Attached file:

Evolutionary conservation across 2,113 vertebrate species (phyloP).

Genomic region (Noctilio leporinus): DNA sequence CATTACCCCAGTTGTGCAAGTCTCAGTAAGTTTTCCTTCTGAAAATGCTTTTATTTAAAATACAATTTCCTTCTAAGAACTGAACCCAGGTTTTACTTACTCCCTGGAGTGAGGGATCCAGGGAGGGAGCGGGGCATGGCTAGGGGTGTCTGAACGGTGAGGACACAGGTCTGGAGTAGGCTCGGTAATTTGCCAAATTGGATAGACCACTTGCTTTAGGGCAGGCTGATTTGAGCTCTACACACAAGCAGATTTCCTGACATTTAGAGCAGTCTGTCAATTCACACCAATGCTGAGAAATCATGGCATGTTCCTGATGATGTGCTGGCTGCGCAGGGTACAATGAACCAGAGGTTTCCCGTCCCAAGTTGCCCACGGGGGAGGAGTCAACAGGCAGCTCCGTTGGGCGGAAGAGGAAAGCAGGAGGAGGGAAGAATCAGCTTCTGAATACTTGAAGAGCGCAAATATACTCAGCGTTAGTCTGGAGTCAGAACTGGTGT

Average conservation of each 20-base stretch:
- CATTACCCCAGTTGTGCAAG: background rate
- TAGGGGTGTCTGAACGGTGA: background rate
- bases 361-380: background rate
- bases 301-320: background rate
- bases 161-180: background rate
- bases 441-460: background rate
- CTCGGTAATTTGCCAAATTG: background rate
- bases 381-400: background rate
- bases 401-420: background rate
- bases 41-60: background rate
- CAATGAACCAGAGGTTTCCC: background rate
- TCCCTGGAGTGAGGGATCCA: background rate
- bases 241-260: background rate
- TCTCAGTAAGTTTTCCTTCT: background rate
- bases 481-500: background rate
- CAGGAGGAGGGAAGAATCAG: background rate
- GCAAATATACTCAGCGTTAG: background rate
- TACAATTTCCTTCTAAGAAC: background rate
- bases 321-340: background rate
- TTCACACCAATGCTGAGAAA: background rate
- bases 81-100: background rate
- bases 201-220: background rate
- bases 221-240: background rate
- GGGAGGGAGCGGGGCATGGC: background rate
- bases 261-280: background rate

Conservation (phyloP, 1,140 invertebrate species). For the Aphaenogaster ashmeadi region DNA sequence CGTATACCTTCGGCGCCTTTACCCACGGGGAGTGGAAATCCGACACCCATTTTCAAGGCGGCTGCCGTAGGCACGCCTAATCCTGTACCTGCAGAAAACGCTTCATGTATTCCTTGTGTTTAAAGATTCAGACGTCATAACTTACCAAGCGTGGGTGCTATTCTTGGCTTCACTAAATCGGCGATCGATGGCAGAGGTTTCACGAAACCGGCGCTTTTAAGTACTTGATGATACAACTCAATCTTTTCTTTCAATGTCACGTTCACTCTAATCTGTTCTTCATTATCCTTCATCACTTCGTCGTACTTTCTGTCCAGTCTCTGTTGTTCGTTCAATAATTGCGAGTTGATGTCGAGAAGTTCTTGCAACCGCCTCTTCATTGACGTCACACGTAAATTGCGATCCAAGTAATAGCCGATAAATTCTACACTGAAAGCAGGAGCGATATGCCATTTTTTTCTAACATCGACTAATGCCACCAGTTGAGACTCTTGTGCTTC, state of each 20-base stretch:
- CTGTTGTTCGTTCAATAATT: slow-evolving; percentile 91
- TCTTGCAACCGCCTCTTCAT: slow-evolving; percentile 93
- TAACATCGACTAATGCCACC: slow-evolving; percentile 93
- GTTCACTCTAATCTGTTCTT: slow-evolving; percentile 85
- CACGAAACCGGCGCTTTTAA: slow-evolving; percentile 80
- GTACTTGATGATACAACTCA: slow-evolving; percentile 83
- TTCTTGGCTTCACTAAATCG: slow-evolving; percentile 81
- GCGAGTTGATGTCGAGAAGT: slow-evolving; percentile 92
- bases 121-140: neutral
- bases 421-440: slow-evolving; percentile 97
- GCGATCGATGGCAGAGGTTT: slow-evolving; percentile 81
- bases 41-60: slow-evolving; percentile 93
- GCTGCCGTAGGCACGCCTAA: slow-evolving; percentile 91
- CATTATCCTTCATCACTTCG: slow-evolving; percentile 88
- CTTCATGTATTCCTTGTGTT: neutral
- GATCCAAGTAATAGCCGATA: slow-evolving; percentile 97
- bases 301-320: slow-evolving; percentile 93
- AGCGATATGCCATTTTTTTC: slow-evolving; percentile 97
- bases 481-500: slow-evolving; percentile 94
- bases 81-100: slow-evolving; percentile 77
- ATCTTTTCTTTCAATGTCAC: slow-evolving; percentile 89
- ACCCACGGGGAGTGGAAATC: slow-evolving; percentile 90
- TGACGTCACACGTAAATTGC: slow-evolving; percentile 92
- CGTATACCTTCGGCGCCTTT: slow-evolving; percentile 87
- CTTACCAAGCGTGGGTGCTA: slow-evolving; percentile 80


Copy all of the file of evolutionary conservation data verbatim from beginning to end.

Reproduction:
Evolutionary conservation across 2,113 vertebrate species (phyloP).

Genomic region (Noctilio leporinus): DNA sequence CATTACCCCAGTTGTGCAAGTCTCAGTAAGTTTTCCTTCTGAAAATGCTTTTATTTAAAATACAATTTCCTTCTAAGAACTGAACCCAGGTTTTACTTACTCCCTGGAGTGAGGGATCCAGGGAGGGAGCGGGGCATGGCTAGGGGTGTCTGAACGGTGAGGACACAGGTCTGGAGTAGGCTCGGTAATTTGCCAAATTGGATAGACCACTTGCTTTAGGGCAGGCTGATTTGAGCTCTACACACAAGCAGATTTCCTGACATTTAGAGCAGTCTGTCAATTCACACCAATGCTGAGAAATCATGGCATGTTCCTGATGATGTGCTGGCTGCGCAGGGTACAATGAACCAGAGGTTTCCCGTCCCAAGTTGCCCACGGGGGAGGAGTCAACAGGCAGCTCCGTTGGGCGGAAGAGGAAAGCAGGAGGAGGGAAGAATCAGCTTCTGAATACTTGAAGAGCGCAAATATACTCAGCGTTAGTCTGGAGTCAGAACTGGTGT

Average conservation of each 20-base stretch:
- CATTACCCCAGTTGTGCAAG: background rate
- TAGGGGTGTCTGAACGGTGA: background rate
- bases 361-380: background rate
- bases 301-320: background rate
- bases 161-180: background rate
- bases 441-460: background rate
- CTCGGTAATTTGCCAAATTG: background rate
- bases 381-400: background rate
- bases 401-420: background rate
- bases 41-60: background rate
- CAATGAACCAGAGGTTTCCC: background rate
- TCCCTGGAGTGAGGGATCCA: background rate
- bases 241-260: background rate
- TCTCAGTAAGTTTTCCTTCT: background rate
- bases 481-500: background rate
- CAGGAGGAGGGAAGAATCAG: background rate
- GCAAATATACTCAGCGTTAG: background rate
- TACAATTTCCTTCTAAGAAC: background rate
- bases 321-340: background rate
- TTCACACCAATGCTGAGAAA: background rate
- bases 81-100: background rate
- bases 201-220: background rate
- bases 221-240: background rate
- GGGAGGGAGCGGGGCATGGC: background rate
- bases 261-280: background rate

Conservation (phyloP, 1,140 invertebrate species). For the Aphaenogaster ashmeadi region DNA sequence CGTATACCTTCGGCGCCTTTACCCACGGGGAGTGGAAATCCGACACCCATTTTCAAGGCGGCTGCCGTAGGCACGCCTAATCCTGTACCTGCAGAAAACGCTTCATGTATTCCTTGTGTTTAAAGATTCAGACGTCATAACTTACCAAGCGTGGGTGCTATTCTTGGCTTCACTAAATCGGCGATCGATGGCAGAGGTTTCACGAAACCGGCGCTTTTAAGTACTTGATGATACAACTCAATCTTTTCTTTCAATGTCACGTTCACTCTAATCTGTTCTTCATTATCCTTCATCACTTCGTCGTACTTTCTGTCCAGTCTCTGTTGTTCGTTCAATAATTGCGAGTTGATGTCGAGAAGTTCTTGCAACCGCCTCTTCATTGACGTCACACGTAAATTGCGATCCAAGTAATAGCCGATAAATTCTACACTGAAAGCAGGAGCGATATGCCATTTTTTTCTAACATCGACTAATGCCACCAGTTGAGACTCTTGTGCTTC, state of each 20-base stretch:
- CTGTTGTTCGTTCAATAATT: slow-evolving; percentile 91
- TCTTGCAACCGCCTCTTCAT: slow-evolving; percentile 93
- TAACATCGACTAATGCCACC: slow-evolving; percentile 93
- GTTCACTCTAATCTGTTCTT: slow-evolving; percentile 85
- CACGAAACCGGCGCTTTTAA: slow-evolving; percentile 80
- GTACTTGATGATACAACTCA: slow-evolving; percentile 83
- TTCTTGGCTTCACTAAATCG: slow-evolving; percentile 81
- GCGAGTTGATGTCGAGAAGT: slow-evolving; percentile 92
- bases 121-140: neutral
- bases 421-440: slow-evolving; percentile 97
- GCGATCGATGGCAGAGGTTT: slow-evolving; percentile 81
- bases 41-60: slow-evolving; percentile 93
- GCTGCCGTAGGCACGCCTAA: slow-evolving; percentile 91
- CATTATCCTTCATCACTTCG: slow-evolving; percentile 88
- CTTCATGTATTCCTTGTGTT: neutral
- GATCCAAGTAATAGCCGATA: slow-evolving; percentile 97
- bases 301-320: slow-evolving; percentile 93
- AGCGATATGCCATTTTTTTC: slow-evolving; percentile 97
- bases 481-500: slow-evolving; percentile 94
- bases 81-100: slow-evolving; percentile 77
- ATCTTTTCTTTCAATGTCAC: slow-evolving; percentile 89
- ACCCACGGGGAGTGGAAATC: slow-evolving; percentile 90
- TGACGTCACACGTAAATTGC: slow-evolving; percentile 92
- CGTATACCTTCGGCGCCTTT: slow-evolving; percentile 87
- CTTACCAAGCGTGGGTGCTA: slow-evolving; percentile 80